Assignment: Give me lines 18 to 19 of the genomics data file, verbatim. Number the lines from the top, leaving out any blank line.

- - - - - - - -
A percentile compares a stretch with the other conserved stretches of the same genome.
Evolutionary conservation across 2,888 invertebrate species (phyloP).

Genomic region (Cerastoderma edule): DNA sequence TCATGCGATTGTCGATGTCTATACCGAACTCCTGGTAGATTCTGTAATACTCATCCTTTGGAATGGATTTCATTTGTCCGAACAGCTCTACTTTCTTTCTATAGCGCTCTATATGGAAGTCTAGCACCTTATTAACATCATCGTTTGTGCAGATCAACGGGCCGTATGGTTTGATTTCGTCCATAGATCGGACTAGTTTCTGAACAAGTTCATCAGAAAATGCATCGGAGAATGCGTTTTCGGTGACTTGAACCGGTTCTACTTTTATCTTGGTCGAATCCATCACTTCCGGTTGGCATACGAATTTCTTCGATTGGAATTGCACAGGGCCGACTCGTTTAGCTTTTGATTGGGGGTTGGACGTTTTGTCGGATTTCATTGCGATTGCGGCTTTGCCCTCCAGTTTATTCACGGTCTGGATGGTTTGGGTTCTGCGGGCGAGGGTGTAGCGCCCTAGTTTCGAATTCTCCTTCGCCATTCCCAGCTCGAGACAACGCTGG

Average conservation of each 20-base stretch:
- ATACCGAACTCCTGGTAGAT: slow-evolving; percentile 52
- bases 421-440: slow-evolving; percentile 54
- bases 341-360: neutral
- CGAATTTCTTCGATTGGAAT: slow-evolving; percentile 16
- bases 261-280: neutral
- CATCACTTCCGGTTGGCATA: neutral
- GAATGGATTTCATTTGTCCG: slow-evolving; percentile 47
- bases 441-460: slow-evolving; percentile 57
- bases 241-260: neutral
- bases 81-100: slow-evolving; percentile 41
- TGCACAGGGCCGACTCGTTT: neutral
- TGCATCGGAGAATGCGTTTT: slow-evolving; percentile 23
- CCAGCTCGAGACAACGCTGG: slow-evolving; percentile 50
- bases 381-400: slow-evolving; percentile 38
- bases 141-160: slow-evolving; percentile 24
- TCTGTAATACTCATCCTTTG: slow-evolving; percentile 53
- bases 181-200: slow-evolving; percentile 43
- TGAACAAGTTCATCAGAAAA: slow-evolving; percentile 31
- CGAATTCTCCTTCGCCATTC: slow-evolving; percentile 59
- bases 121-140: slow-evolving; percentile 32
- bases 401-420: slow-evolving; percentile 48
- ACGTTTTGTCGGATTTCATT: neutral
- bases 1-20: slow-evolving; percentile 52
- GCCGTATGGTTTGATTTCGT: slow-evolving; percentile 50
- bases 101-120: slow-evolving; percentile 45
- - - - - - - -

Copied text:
- bases 381-400: slow-evolving; percentile 38
- bases 141-160: slow-evolving; percentile 24